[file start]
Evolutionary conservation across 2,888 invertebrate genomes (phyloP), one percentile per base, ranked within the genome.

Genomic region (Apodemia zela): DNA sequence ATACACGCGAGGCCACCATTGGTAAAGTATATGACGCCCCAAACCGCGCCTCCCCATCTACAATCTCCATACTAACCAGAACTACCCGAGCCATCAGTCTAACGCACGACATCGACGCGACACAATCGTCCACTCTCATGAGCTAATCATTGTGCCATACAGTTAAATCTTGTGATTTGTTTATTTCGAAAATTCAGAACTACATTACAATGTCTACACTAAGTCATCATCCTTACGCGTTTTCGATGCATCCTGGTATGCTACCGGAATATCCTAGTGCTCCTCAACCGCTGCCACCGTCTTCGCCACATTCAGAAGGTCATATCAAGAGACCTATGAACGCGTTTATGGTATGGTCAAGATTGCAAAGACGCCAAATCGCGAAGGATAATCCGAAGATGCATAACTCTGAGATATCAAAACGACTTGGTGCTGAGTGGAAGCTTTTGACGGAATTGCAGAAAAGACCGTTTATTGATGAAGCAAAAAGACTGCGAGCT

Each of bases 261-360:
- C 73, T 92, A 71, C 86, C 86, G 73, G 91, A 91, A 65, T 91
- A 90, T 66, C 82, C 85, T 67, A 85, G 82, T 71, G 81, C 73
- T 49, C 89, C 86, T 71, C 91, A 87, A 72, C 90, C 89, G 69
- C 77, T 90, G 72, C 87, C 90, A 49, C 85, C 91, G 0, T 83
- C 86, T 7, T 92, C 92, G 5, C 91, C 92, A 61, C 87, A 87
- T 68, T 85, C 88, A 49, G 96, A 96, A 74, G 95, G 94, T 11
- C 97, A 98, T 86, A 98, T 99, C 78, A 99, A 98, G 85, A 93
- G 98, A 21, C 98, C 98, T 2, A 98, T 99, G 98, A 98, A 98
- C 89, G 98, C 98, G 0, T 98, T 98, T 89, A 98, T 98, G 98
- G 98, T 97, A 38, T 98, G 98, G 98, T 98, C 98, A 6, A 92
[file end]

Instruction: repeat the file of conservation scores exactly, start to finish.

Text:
Evolutionary conservation across 2,888 invertebrate genomes (phyloP), one percentile per base, ranked within the genome.

Genomic region (Apodemia zela): DNA sequence ATACACGCGAGGCCACCATTGGTAAAGTATATGACGCCCCAAACCGCGCCTCCCCATCTACAATCTCCATACTAACCAGAACTACCCGAGCCATCAGTCTAACGCACGACATCGACGCGACACAATCGTCCACTCTCATGAGCTAATCATTGTGCCATACAGTTAAATCTTGTGATTTGTTTATTTCGAAAATTCAGAACTACATTACAATGTCTACACTAAGTCATCATCCTTACGCGTTTTCGATGCATCCTGGTATGCTACCGGAATATCCTAGTGCTCCTCAACCGCTGCCACCGTCTTCGCCACATTCAGAAGGTCATATCAAGAGACCTATGAACGCGTTTATGGTATGGTCAAGATTGCAAAGACGCCAAATCGCGAAGGATAATCCGAAGATGCATAACTCTGAGATATCAAAACGACTTGGTGCTGAGTGGAAGCTTTTGACGGAATTGCAGAAAAGACCGTTTATTGATGAAGCAAAAAGACTGCGAGCT

Each of bases 261-360:
- C 73, T 92, A 71, C 86, C 86, G 73, G 91, A 91, A 65, T 91
- A 90, T 66, C 82, C 85, T 67, A 85, G 82, T 71, G 81, C 73
- T 49, C 89, C 86, T 71, C 91, A 87, A 72, C 90, C 89, G 69
- C 77, T 90, G 72, C 87, C 90, A 49, C 85, C 91, G 0, T 83
- C 86, T 7, T 92, C 92, G 5, C 91, C 92, A 61, C 87, A 87
- T 68, T 85, C 88, A 49, G 96, A 96, A 74, G 95, G 94, T 11
- C 97, A 98, T 86, A 98, T 99, C 78, A 99, A 98, G 85, A 93
- G 98, A 21, C 98, C 98, T 2, A 98, T 99, G 98, A 98, A 98
- C 89, G 98, C 98, G 0, T 98, T 98, T 89, A 98, T 98, G 98
- G 98, T 97, A 38, T 98, G 98, G 98, T 98, C 98, A 6, A 92